Lastly, this isn’t a one-off conversation. Back up your words and remind her as often as necessary.
“I feel amazing and I don’t understand why she won’t even try. She won’t work out or even go for a walk with me.”
These are all essentially derivatives of the same problem (themes!) and they build on each other. If you haven’t stumbled on it yet, one of the important character traits we try to embody in the Order of Man is one of being a Lighthouse and not a Tug-Boat. You can’t live your life dragging people around, rescuing them from themselves. It’s exhausting and won’t achieve the desired outcome.
We can’t change other people.
All we can do is to live our lives in a way that sets an example and demonstrates to the world what we can accomplish with some planning, dedication and execution. You shine the light and others can choose to follow your lead – or not. As the people around you are left to have their own “moment”, and if they are secure in the knowledge that you won’t leave them behind, all you need to do is to continue to set the example. Be steadfast in your commitment to self-improvement and be aware of the people around you. I think you’ll be amazed at the results.
“She’s doing everything in her power to cause me to fail. She wants me to quit and come ‘back’ to her.”
Now I wish it weren’t the case but there are some instances where those around you may seek to actively sabotage your progress. If you see this happening, do not react hastily. The overwhelming majority of the time it can be addressed by using the tactics outlined above – notably through communication and reassuring your spouse of your intentions. These actions are almost always driven by fear and are happening subconsciously. If it continues, and you feel like it might put your relationship in jeopardy, do not be too proud to seek professional help like a marriage counselor or spiritual leader you trust.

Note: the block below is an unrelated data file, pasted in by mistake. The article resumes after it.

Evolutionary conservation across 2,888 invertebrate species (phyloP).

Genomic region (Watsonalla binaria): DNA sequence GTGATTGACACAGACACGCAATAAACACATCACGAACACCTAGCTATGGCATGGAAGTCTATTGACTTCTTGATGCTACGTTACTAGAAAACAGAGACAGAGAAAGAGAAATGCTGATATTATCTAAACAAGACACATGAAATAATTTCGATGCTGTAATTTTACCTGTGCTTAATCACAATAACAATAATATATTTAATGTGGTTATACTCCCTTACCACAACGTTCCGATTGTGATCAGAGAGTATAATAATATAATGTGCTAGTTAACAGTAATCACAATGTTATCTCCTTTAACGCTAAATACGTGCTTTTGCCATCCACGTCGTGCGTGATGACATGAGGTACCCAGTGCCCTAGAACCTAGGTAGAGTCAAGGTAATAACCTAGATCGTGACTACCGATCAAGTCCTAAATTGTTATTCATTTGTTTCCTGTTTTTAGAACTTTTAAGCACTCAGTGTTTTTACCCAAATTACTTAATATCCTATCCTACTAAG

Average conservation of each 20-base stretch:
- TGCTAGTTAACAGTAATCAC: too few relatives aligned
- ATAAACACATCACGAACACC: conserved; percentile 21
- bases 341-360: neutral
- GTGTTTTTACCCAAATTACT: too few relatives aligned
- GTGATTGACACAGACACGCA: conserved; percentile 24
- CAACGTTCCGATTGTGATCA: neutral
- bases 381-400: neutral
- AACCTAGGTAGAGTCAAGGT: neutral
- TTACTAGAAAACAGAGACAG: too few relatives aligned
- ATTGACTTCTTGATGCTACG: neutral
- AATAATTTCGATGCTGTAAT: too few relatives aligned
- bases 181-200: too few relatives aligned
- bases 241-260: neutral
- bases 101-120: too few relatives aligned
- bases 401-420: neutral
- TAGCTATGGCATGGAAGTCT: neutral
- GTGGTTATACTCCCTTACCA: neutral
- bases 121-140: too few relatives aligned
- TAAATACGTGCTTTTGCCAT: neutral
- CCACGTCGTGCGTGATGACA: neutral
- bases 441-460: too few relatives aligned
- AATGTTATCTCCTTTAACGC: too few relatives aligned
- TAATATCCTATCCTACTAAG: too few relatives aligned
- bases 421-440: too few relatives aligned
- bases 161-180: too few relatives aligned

Giving in however, and settling back into your “old ways” is not a solution to anyone’s problems.
It may take some time and many of us struggle with patience, but if you approach your relationships with a little more intentionality, empathy and awareness you’ll find that you can overcome these challenges and in no time, she’ll be right there by your side keeping pace.
You’ll find so many amazing resources, mentors, and discussions taking place within the Order of Man that you’ll soon look back and think “what a great problem to have had” as it not only means you’re making meaningful progress, but that you are able to use the things you’ve learned and experienced to really and truly bring yourself and those around you up to a whole new level.
Enjoy the journey and tackle your challenges head on with confidence.